What if we called it "crime prevention" instead? That's a more complicated and difficult job description for our policemen and women: We will stop people from stepping over that line in the first place. And who wouldn't prefer crimes to be prevented rather than punished after the fact? Anybody who has had their car stolen would rather just have it back; anyone who has lost a loved one to murder would certainly prefer the tragedy had never happened.
Obviously everybody recognizes the need to prevent crimes -- that's where the DARE program came from, along with community-oriented policing. But in the everyday practice of law enforcement, the outlook is very much centered on the traditional bust-the-perp paradigm. That's what a lot of the training is about; that's what the gun in their holster is about.
If only the world would cooperate and allow its little dramas to play out in stark black and white. Unfortunately, real life is colored by a million shades of gray, with thousands of factors colliding -- financial status, family dysfunction, mental health -- to muddy every police call. Cops are ready to deal with bank robbers in a getaway car, but what they seem to be getting more and more of is Otto Zehm.
& lt;span class= & quot;dropcap & quot; & W & lt;/span & hen public officials get up behind the podium, I always feel like the best questions are never asked. At the South Hill Senior Center last week, with the four candidates for Chief of Spokane Police up front, I felt that way again. Nothing against the questions they were getting; they just elicited the same responses they had been giving for a week. Sure, we need to know how they would do their jobs -- how they would lead.
But to uncover that raw nerve in Spokane, how about something like "Why do people commit crimes?" Do they think law breakers are just plain evil? Do they think bad parenting is to blame? Alcohol? Drugs? Poverty? It may sound like a trick question, as there is no definitive answer. What it would uncover is how well these people grasp the complexity of this life-and-death job we ask them to do on our behalf.
Mayor Dennis Hession has done well to air these candidates so openly here in Spokane. He's obviously thinking about what happened to Alan Chertok. Hired by former City Manager Bill Pupo, Chertok had his own issues, but his biggest problem was that he never had any authority. The people hadn't connected with him, there was no strong mayor to endorse him and, as an outsider, he was unpopular inside the SPD. He lasted nine months on the job, and Spokane slipped back into a comfortable but staid existence of having one of its own lead the team -- no boat-rocking allowed.
It's pretty obvious that promote-from-within dynamic is ending soon -- and it's none too soon, if charges that leaders in the SPD lied to the public prove true. Strong, new leadership in the department is needed -- and that goes all the way up to the mayor's office. If he needs more input, fine, but Mayor Hession should remember that he is in office to make decisions. If he has the facts in front of him, why wait? As strong mayor, he has the power to fire people who break public trust -- or exonerate them and move on.
As for the chief candidates, I like the fact that two of them are lawyers. As the city will likely be writing some very large checks to the Zehm family and the family of the girl who claims to have been raped in a city fire station, the necessity of a lawyer at the top has become obvious.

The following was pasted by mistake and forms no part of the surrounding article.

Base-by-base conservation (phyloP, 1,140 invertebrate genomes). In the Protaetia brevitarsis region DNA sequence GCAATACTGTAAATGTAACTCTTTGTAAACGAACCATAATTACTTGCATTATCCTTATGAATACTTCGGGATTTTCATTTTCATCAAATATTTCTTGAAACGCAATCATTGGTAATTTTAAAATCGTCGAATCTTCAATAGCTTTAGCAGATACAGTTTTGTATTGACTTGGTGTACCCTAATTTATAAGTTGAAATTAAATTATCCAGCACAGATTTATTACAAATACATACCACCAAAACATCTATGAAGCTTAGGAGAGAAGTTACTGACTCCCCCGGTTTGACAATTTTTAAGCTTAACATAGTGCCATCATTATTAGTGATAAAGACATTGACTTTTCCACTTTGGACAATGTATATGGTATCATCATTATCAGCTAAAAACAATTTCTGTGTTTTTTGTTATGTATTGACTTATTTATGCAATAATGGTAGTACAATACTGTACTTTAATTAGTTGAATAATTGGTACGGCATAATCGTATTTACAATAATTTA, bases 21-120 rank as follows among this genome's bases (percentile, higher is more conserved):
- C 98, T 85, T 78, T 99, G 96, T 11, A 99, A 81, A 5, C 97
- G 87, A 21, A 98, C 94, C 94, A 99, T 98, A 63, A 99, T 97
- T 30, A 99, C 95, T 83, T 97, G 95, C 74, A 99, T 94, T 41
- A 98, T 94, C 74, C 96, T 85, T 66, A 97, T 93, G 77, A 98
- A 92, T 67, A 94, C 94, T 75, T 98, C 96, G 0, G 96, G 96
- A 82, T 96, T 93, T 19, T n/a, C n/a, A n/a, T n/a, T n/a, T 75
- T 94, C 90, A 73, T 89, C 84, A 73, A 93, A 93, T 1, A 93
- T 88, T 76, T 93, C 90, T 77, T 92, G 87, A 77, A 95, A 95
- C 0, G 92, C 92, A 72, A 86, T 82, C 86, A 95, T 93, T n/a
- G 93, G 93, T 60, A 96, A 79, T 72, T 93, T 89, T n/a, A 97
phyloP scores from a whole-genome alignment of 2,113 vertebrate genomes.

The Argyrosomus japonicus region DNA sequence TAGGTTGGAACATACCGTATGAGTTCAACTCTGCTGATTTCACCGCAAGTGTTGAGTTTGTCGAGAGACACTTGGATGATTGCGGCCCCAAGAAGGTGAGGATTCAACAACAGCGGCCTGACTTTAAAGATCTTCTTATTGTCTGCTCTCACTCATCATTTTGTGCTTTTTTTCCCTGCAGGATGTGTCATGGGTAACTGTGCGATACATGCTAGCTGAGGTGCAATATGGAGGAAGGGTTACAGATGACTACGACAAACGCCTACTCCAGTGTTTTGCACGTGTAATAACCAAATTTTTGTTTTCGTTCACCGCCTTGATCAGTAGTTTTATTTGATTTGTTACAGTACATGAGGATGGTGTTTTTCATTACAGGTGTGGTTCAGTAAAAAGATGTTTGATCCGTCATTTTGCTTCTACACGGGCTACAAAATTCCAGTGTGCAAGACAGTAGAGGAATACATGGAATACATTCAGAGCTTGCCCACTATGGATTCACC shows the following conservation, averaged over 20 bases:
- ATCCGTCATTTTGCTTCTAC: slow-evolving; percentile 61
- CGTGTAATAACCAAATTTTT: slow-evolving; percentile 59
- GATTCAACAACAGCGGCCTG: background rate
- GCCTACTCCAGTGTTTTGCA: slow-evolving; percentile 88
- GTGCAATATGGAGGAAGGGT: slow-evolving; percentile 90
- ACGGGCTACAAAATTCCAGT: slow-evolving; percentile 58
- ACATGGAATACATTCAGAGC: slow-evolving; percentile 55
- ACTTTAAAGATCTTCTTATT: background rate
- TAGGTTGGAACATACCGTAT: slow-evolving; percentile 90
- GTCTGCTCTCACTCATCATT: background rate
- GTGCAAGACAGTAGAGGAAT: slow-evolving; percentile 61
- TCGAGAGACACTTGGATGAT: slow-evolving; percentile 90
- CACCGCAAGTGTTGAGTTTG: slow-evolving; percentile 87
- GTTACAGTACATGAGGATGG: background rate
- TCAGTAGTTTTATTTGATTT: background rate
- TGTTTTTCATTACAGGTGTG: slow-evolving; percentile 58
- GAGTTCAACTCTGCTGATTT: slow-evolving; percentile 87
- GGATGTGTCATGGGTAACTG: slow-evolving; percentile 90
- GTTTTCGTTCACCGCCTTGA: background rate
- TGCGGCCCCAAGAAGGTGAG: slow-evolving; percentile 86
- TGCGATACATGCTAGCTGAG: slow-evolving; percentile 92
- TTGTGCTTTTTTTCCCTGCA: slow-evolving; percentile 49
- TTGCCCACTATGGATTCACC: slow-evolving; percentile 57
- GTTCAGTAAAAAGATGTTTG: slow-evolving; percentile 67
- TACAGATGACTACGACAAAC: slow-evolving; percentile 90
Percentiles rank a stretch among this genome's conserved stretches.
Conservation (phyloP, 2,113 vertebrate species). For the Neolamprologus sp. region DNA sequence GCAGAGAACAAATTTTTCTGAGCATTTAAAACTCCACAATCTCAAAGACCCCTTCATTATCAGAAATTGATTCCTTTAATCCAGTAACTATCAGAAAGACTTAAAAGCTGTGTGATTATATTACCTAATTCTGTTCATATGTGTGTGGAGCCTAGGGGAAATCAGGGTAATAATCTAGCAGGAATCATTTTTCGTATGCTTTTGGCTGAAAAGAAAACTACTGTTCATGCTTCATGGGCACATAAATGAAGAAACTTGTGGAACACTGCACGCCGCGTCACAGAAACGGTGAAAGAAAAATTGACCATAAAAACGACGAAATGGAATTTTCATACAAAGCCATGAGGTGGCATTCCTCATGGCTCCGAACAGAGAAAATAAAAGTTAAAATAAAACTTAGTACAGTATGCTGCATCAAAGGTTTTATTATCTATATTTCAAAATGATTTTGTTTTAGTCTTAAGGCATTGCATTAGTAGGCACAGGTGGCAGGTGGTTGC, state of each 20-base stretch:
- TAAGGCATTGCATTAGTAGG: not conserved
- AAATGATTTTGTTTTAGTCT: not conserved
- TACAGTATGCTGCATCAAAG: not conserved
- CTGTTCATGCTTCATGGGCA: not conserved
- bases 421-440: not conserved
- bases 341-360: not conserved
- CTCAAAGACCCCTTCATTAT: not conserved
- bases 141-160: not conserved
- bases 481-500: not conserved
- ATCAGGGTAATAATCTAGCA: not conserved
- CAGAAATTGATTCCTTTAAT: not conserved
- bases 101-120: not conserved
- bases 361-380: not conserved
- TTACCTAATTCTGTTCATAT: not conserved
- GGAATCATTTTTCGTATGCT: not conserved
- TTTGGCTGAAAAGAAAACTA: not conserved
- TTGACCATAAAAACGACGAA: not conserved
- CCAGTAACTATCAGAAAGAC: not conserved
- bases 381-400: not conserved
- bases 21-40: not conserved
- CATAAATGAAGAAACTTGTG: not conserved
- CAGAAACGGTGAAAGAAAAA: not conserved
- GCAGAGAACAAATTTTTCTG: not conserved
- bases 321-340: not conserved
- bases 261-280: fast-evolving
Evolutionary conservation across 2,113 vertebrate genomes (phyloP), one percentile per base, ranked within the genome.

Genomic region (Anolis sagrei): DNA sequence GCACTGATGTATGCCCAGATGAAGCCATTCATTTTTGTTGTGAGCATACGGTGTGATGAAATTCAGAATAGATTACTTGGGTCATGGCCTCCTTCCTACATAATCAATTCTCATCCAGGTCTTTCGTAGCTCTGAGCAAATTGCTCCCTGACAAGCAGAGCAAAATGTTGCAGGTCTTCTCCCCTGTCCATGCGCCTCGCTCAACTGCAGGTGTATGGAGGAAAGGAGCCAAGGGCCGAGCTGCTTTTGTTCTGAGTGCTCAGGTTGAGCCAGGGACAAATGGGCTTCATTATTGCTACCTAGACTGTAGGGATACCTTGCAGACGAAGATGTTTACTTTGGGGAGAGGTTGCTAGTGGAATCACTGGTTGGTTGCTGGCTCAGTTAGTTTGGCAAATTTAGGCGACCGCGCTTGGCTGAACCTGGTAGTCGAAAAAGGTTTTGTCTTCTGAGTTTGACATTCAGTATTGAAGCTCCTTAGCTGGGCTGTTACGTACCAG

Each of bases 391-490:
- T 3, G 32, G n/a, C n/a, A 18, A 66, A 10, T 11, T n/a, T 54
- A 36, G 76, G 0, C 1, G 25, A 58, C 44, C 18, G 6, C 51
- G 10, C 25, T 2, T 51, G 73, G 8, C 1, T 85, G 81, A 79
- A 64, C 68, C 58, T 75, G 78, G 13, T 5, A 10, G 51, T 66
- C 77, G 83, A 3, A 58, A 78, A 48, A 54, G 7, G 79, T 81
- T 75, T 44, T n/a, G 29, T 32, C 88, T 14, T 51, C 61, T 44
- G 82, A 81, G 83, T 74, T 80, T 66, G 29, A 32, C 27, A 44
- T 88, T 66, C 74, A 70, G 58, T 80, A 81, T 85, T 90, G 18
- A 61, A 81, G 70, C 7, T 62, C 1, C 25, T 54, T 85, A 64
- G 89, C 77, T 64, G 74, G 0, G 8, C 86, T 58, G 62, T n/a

(For the record, I like Linda Pierce from the Seattle Police Department. Seattle's a big, complicated place, and she's served in just about every post, from precinct commander to internal investigations to mounted patrols. Plus, she's a lawyer.)
& lt;span class= & quot;dropcap & quot; & W & lt;/span & hich brings us back to the issue that will greet the next police chief: the death of Otto Zehm. This was a perfect storm: bad information from a citizen, relayed via the dispatcher; police relying on Tasers they think are non-lethal but are being shown around the country to be quite deadly at times; and Zehm himself. Police are trained to see bad guys, but what they are finding more often are the Otto Zehms of the world -- mentally disabled, on and off medications, a little scary and unpredictable, probably in some kind of trouble, but not a criminal.
(It's worth mentioning that in Washington state's prison system, 12 percent of the inmates in 2003 were diagnosed with mental illness; in Idaho, it was 19 percent that year. Last year, the Spokane County Jail's annual prescription drug costs were around $300,000 a year.)
If all this is starting to sound like a job for a social worker, you're getting it. That's exactly what it is. Cops want to focus on law enforcement, but on a day-to-day basis, more often they're acting as first responders to any number of social ills. This is not in the classic job description, but times have changed. Police departments can bemoan the situation and say it's somebody else's responsibility, but that isn't stopping the steady stream of such cases populating their patrols. Maybe under new leadership, they can embrace an expanded mission -- enforce the law and help prevent crimes by addressing why people commit them.
Perhaps there should be fully trained social workers who wear badges. Or deputized physician's assistants who can prescribe drugs at mobile clinics or make referrals to specialists. Maybe young people in school will be attracted to making a difference via a career in crime prevention. Maybe Spokane can be a model for a different kind of police department. Maybe we'll learn something from Otto Zehm.